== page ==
judicial liability  are simply false;  unlike doctors or lawyers,

judges would not even carry the burden of insurance.

                    Appellant's Opening Brief:
                          Page 21 of 35

     With respect to the impairment of judicial function, the day

of judicial  mystique is past.  A People whose basic lifestyle is

based upon  science must  question the  foundations  of  judicial

decisions; and more and more the respectability and usefulness of

the judiciary  depends upon  the soundness  of judicial principle

and reasoning,  not  immunity  from  accountability.  Conversely,

today, in  the "heyday  of immunity,"  the judiciary  is  at  its

lowest ebb of respectability.

     Next, Justice  Field cites an unnamed "distinguished English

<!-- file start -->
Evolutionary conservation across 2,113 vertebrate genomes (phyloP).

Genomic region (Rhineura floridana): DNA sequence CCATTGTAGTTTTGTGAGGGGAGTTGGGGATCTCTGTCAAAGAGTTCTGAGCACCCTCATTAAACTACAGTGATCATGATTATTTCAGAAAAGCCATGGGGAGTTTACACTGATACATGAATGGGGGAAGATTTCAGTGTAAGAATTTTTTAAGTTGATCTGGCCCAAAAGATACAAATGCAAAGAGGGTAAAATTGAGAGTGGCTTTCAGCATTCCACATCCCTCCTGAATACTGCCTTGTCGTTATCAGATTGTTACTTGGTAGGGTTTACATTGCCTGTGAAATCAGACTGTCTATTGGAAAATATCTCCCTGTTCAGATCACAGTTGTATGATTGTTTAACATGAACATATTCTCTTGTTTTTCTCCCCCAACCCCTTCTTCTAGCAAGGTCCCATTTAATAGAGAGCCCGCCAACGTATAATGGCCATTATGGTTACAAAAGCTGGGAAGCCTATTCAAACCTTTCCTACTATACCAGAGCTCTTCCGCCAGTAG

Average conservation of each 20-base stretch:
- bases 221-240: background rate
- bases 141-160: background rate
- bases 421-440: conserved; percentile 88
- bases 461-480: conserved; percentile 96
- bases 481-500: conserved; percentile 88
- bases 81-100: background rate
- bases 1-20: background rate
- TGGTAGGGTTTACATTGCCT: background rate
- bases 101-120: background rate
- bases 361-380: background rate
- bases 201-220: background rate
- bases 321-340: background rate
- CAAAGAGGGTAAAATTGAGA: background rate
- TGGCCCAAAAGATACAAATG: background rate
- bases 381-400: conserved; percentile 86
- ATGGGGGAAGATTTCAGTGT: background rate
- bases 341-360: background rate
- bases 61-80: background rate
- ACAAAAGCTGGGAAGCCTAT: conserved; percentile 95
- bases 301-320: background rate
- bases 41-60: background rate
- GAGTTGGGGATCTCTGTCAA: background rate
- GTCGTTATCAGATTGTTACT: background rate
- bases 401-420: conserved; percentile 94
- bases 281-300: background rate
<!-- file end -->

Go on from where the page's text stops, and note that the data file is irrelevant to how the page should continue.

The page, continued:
Judge" from Taaffe v Downes, 3 Moore P.C. 41, n., to wit:

     "The  principle  therefore,  which  exempts  judges  of
     courts of  superior or general authority from liability
     in a civil action for acts done by them in the exercise
     of their  judicial functions,  obtains in all countries
     where   there   is   any   well   ordered   system   of
     jurisprudence. It  has been the settled doctrine of the
     English Courts  for many  centuries and  has never been
     denied, that  we are  aware of,  in the  courts of this

     "It has,  as Chancellor  Kent observes, 'a deep root in
     the common law.'"   Bradley v Fisher, 80 US at 649.

     CHECK THE  PREMISE: It  is not  true.  What  was,  in  fact,

happening  was  that  the  Commonwealth  was  developing  a  more

civilized law  as they came to recognize the "Unalienable Rights"